People love to plan camping trips and it creates stories that they can tell for the rest of their lives. Being out in the woods in the dark is spooky, sometimes, sure. Who hasn’t seen those stories at Halloween about strange noises or sites in the wilderness? I’ve got a few of my own and even though the weirdness was explainable in all but a few, that didn’t stop it from being darn spooky at the time. Does that mean we stay away? No. In fact, the chance of getting scared silly seems to draw more of us in. As humans, we fear being lost, a holdover from a more primitive era when being lost meant all sorts of horrible things could happen.
Never mind supernatural enemies or wandering hook men, there are plenty of realistic things to be afraid of when you’re lost, like dying of hunger or thirst, falling and breaking a leg, hungry animals, and poisonous snakes or insects. Yet we keep returning to the forest and nature because we long for the new and exciting or because it is peaceful, a place where we can contemplate our lives and cleanse our souls of the endless cacophony of technological noise, day to day problems, and the strain of being part of the crowd. Of course, most of us also secretly want to believe there are places in our world still unexplored and possibly harboring everything from an undiscovered species of human to mystical temples of doom where magic – and wishes – could be real.
And what better place for a haunting or ancient secrets than out in the dark, where there are no lights or friendly signs to point ‘this way to the food court’?
Yes, we are instinctively afraid of the dark. But we are also naturally drawn to it and where better to find it than out in the woods? Personally, I have this deep attraction to the sort of forests where weird is the daily drill, but that is because I gravitate toward the dark and creepy and my favorite forests reflect that. In Japan, there is the Aokigahara or Sea of Trees, which is known as the suicide forest. In Romania, there is The Hoia-Baciu Forest, which has so much unexplained and frightening activity that the locals refuse to enter it. Josh Gates has been to both and any ghost hunting show worth a second season eventually finds itself wandering around someplace similar asking ‘is there anybody here who would like to talk to us’.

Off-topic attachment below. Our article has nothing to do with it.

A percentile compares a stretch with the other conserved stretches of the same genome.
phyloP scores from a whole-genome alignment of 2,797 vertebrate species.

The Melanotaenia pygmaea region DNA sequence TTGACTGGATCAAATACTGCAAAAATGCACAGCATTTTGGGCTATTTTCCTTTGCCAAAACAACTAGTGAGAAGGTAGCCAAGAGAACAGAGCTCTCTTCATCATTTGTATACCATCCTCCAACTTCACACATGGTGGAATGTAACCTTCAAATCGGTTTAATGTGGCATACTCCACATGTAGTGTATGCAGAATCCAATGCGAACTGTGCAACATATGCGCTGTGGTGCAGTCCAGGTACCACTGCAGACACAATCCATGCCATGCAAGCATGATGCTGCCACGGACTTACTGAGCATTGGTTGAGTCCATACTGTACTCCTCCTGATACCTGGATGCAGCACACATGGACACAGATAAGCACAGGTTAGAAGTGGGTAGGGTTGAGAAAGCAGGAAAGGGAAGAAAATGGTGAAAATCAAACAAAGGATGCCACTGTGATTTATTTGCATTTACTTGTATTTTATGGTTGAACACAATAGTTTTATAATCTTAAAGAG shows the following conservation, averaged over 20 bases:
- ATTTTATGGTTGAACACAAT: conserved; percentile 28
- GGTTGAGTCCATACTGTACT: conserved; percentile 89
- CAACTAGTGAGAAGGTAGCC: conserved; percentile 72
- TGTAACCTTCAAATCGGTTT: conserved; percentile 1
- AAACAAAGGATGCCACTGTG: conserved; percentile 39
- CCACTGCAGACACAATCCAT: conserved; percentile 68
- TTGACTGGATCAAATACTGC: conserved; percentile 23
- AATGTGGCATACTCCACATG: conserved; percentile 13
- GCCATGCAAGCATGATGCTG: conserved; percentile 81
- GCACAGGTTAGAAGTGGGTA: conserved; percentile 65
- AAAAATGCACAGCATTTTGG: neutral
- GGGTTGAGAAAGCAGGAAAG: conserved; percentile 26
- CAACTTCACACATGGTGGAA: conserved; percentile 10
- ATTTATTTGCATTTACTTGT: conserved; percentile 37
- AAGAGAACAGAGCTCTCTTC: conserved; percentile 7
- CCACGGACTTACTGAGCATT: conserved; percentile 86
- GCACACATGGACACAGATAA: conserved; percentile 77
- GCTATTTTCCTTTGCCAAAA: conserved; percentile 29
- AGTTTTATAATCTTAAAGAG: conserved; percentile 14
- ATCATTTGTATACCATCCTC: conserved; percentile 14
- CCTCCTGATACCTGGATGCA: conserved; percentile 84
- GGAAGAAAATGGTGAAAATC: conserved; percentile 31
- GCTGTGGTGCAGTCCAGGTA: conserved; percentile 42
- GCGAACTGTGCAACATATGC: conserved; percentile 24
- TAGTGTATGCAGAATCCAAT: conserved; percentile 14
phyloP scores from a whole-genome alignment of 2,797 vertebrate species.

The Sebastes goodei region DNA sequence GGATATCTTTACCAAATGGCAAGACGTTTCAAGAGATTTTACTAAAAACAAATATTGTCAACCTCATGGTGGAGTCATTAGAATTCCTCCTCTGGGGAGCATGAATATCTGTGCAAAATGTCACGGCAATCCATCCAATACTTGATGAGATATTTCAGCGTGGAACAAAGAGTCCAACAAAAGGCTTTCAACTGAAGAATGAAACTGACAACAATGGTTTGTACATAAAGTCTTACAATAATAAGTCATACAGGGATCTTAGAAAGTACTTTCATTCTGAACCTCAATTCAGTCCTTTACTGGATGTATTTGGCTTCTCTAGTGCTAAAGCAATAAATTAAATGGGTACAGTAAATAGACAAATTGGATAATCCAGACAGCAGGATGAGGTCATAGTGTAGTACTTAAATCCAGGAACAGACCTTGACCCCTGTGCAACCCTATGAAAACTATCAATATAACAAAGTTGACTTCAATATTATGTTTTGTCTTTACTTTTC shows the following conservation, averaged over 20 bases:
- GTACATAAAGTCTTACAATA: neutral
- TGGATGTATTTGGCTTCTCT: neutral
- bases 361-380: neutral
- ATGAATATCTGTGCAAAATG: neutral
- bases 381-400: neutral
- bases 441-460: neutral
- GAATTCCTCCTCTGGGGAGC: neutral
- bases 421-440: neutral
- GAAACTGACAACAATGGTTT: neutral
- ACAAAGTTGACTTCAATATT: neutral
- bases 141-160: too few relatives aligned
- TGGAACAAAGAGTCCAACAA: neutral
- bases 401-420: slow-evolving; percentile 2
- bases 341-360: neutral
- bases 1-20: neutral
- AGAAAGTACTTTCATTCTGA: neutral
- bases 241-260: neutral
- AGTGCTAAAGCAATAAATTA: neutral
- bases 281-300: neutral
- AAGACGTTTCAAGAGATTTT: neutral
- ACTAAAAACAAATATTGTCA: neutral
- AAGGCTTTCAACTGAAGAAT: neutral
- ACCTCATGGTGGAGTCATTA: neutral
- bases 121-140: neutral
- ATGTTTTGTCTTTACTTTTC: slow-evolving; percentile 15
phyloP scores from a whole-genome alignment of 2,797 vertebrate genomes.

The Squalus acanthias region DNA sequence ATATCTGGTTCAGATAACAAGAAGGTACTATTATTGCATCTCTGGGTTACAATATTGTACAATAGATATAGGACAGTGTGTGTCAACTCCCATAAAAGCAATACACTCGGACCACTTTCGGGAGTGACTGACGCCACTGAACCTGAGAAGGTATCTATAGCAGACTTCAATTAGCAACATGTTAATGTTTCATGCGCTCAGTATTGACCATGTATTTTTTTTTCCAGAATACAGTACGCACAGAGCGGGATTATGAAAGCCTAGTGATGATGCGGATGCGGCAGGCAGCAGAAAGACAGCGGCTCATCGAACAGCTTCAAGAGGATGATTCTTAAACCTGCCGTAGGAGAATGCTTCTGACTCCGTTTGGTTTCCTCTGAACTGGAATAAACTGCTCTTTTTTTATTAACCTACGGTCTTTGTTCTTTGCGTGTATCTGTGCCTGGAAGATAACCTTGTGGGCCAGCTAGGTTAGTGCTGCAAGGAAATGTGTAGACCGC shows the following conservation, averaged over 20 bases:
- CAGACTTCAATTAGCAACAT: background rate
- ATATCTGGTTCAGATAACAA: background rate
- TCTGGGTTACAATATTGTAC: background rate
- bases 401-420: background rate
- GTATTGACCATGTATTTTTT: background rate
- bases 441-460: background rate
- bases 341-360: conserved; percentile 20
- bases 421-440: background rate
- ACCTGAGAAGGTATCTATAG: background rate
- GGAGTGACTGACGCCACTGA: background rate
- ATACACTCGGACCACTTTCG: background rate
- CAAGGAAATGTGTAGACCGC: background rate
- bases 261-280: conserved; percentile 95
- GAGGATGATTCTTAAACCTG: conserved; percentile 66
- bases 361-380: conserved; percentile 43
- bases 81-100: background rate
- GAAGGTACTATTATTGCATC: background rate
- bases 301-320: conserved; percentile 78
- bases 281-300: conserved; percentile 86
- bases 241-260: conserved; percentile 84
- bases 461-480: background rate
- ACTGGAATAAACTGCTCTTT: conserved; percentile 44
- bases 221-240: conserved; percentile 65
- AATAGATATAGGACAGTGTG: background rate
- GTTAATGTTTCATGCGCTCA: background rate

I’ve used reflections of those forests in my own stories, first for my fantasy forest, which is pretty much my favorite creation, ever, and the namesake for this site. Then I wrote another version for Bone Deep, the sequel to Getting Thin (due for release very soon, I promise). Sometimes, the ideas behind these two stories – fear, shadows, hidden evil, getting lost, death – seem best embodied by the forests themselves or the things that can only live in a dark forest.
For me, Darkwood began as a mad forest. It is dangerous, a place where the rules change constantly and the path might seem nice and straight but, without any warning at all, might vanish and leave you lost, alone, and scared out of your mind in the dark. I wanted to create an enchanted wood, but not a nice one because, well, rainbows and unicorns aren’t really my style. I did give the elves of Inìsfail a very nice enchanted wood. I just didn’t want to live there myself and, for the first book, at least, I pretty much had to live in the forest. The whole point of Darkwood was to give this sense of mystery and darkness, that not everything is wonderful and perfect in this place. It is presented as almost evil, but only in the way of a grouchy old man with a gun who shoots trespassers. Stay away from the forest, don’t upset her, and you’re fine. Go digging up her trees or dancing around being annoyingly cute and you probably won’t be coming out. Snow White would not have lasted long, but only because I wanted a very different sort of main character. I wanted to create a heroine that wasn’t in need of rescuing, someone who grew up in a dangerous place and, while naïve, was also tough enough to learn to adapt. And Darkwood was born.
My forest is something that will kill those who break its peace, no matter who they are and while I am not into symbols or trying to hide the idea of a crazy, dangerous world behind the mask of wilderness, I suppose Darkwood does sort of represent the reality of Inìsfail. It is an evil that is sleeping. Not gone. The darkness that once held sway in this place is still there, just beneath the surface. When I’ve finished the series, I’ll be glad to talk about why Darkwood had to be the way it is, why it was important to Shea and who she is, and why it was never a symbol for anything but itself, but that has to wait; I wouldn’t want to spoil anything for my readers 😉 Anyway, anyone who gets to the last book will already know.
What I’d really like to get into over the next few weeks is the tapestry of forests that hangs in our background as a species and as individuals and why the idea of running out into the wilderness lingers on, possibly even more desirable now that our world has grown so small. I’ll be writing about a few famous haunted forests and a few not quite so famous forests I, personally, have been in. We’ll talk about the prevalence of the wicked wood in fairytales, and maybe even find a few new places to camp. If you’re brave enough. Also, I’ll be posting one or two of my own short fictions. I’d love to hear from everyone else, of course. What’s your favorite forest and why? Have you ever been lost in one? Ever had a creepy experience in one or gone out soul searching? Personal stories are always welcome here, please feel free to share 😉